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Supreme Court bolsters gun owners’ right to carry a weapon in public

The court's conservative majority said in a 6-3 ruling that the Constitution puts these decisions in the hands of gun owners, not with local officials, county sheriffs or others who fear that too many guns on the street are a threat to public safety.

U.S. Supreme Court
Visitors stand outside the U.S. Supreme Court in Washington in 2018.
TNS file photo
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WASHINGTON — The Supreme Court on Thursday upheld the rights of gun owners to carry a loaded weapon in public, ruling that the 2nd Amendment right to "bear arms" overrides laws in New York and California that restrict who may legally take guns when they leave home.

The court's conservative majority said in a 6-3 ruling that the Constitution puts these decisions in the hands of gun owners, not with local officials, county sheriffs or others who fear that too many guns on the street are a threat to public safety.

Writing for the majority, Justice Clarence Thomas said New York's restriction violates the Constitution "in that it prevents law-abiding citizens with ordinary self-defense needs from exercising their right to keep and bear arms."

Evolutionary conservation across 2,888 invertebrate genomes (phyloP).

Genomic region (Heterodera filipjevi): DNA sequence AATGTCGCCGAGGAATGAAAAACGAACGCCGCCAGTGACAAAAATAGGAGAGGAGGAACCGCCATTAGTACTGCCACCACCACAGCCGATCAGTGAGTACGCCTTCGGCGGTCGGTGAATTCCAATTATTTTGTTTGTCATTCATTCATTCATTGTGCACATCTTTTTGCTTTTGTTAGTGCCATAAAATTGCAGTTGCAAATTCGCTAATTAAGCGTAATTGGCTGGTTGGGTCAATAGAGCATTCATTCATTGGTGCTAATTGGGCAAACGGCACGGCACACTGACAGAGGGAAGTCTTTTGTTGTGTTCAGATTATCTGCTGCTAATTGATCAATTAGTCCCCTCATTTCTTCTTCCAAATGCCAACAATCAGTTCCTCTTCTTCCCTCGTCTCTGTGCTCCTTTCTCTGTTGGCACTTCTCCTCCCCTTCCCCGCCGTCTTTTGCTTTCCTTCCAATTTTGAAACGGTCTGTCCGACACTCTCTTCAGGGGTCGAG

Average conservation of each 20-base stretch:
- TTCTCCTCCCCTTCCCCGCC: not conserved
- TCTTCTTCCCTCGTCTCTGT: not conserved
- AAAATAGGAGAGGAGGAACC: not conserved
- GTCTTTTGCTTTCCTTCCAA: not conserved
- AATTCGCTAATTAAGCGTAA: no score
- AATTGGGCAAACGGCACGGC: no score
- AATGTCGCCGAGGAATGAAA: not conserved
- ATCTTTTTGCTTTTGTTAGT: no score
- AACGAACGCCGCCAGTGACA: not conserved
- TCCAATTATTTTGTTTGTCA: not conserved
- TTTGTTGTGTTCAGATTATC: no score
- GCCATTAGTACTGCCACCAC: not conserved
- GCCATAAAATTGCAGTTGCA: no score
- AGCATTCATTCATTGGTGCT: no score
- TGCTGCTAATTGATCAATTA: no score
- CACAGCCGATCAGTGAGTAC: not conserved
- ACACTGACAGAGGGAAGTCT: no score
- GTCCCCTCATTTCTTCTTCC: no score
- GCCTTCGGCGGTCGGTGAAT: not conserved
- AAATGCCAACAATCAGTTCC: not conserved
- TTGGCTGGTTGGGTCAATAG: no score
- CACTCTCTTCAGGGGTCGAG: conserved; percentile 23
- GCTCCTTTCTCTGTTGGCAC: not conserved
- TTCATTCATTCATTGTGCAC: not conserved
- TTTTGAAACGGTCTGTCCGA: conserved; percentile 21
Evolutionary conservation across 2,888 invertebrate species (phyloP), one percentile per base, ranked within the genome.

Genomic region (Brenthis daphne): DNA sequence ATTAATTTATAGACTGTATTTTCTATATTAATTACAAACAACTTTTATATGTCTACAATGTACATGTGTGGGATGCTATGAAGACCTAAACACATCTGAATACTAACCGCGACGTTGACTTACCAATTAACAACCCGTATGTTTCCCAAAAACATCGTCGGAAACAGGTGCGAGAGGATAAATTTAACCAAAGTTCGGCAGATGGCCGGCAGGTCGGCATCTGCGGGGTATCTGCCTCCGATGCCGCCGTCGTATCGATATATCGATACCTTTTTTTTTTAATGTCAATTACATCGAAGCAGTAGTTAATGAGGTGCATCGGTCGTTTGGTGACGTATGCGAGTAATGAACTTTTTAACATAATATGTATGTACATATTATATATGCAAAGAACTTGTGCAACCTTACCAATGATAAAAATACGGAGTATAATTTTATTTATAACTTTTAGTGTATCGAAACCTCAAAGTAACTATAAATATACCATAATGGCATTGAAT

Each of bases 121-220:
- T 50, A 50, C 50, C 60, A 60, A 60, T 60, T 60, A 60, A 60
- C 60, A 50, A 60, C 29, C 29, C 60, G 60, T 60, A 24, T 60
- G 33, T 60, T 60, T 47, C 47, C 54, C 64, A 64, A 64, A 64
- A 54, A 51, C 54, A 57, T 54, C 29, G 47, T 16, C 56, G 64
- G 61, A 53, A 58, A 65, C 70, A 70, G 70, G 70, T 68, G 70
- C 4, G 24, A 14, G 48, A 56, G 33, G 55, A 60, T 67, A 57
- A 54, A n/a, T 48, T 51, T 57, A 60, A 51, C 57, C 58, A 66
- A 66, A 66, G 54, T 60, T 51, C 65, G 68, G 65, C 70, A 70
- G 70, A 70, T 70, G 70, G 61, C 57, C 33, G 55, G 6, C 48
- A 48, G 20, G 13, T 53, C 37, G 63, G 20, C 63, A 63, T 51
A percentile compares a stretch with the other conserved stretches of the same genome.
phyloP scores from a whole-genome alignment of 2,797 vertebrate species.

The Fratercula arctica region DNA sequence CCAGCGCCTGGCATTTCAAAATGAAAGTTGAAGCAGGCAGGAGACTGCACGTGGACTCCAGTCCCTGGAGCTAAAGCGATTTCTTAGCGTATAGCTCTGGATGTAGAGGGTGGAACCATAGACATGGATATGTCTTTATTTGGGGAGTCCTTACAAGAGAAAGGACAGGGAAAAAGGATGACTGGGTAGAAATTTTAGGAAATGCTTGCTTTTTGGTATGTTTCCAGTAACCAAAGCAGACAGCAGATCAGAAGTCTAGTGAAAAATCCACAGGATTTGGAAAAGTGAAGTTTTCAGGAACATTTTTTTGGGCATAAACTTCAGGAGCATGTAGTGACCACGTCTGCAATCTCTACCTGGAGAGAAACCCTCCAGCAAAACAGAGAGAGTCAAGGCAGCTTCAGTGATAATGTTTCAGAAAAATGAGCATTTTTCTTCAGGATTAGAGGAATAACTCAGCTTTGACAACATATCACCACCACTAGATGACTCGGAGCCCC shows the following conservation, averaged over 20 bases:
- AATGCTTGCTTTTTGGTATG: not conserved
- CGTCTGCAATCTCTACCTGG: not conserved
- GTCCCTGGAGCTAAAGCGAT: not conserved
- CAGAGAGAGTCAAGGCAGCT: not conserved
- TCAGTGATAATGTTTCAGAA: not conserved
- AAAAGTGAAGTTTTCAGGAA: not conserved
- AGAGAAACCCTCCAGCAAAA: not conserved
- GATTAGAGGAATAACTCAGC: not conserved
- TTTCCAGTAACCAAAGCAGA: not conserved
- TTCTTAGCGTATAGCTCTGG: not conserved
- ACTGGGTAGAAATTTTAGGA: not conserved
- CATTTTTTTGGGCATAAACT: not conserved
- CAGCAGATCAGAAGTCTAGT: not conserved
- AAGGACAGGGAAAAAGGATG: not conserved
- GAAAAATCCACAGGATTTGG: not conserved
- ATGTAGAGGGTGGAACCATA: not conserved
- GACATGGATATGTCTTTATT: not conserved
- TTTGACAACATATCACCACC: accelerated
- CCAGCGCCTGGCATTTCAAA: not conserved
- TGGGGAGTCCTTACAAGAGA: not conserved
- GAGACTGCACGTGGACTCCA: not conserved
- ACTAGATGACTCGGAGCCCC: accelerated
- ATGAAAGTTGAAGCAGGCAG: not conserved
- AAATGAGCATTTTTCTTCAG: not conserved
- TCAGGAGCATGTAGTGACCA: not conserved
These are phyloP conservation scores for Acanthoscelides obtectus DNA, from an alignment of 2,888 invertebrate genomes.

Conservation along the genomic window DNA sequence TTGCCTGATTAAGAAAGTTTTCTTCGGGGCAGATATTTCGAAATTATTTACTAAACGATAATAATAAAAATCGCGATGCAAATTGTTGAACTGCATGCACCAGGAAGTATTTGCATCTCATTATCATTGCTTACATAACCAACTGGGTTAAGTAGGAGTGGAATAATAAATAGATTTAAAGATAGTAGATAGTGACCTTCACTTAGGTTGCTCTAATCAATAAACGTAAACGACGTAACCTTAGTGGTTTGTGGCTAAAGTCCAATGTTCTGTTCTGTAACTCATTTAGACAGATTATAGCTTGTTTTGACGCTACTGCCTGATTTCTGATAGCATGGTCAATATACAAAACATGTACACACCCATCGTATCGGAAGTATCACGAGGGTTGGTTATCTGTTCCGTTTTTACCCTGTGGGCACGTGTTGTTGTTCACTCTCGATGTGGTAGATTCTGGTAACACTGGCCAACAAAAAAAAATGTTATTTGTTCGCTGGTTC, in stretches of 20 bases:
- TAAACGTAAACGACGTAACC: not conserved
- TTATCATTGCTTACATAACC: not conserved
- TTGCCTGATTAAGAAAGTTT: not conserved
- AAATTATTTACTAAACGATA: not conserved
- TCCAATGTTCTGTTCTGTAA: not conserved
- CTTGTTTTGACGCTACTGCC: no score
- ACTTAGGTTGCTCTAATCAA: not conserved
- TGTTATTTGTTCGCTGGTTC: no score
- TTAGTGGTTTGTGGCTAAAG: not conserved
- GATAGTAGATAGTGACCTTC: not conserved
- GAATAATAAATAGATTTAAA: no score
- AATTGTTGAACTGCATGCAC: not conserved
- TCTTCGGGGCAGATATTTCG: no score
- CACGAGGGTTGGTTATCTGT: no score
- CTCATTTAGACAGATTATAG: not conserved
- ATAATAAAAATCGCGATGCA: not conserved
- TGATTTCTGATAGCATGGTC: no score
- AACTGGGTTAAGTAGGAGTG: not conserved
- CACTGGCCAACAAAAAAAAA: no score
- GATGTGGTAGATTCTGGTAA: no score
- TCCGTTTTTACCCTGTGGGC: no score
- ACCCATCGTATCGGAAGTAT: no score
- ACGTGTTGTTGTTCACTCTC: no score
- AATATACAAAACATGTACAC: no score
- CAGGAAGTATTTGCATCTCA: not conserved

The opinion states that the 2nd and 14th amendments "protect an individual's right to carry a handgun for self-defense outside the home."

The ruling in New York State Rifle & Pistol Association vs. Bruen is the most significant victory for gun rights since 2008, when the justices for the first time ruled the 2nd Amendment protects an individual's right to have a gun and not just states' right to maintain a "well-regulated militia."

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It also reflects how President Donald Trump's three appointees have shifted the court to the right. In the last decade, the court had turned away challenges to the permitting laws in California and elsewhere. But the arrival of Justices Brett M. Kavanaugh and Amy Coney Barrett created a majority to bolster the right to carry a gun.

Gun control advocates had said they feared a high court ruling upholding the right to be armed in public could lead to a massive increase in the number of guns on the street in major cities.

The decision comes following back-to-back mass shootings last month in Buffalo, New York, and Uvalde, Texas, and as Congress prepares to pass a modest bipartisan gun-violence measure, its first in three decades.

The bill would increase background checks for would-be gun buyers aged 18 to 21, and close the "boyfriend" loophole by prohibiting anyone convicted of abuse against a spouse or domestic partner from buying a gun.

©2022 Los Angeles Times. Distributed by Tribune Content Agency, LLC.

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Related Topics: U.S. SUPREME COURTGUNS
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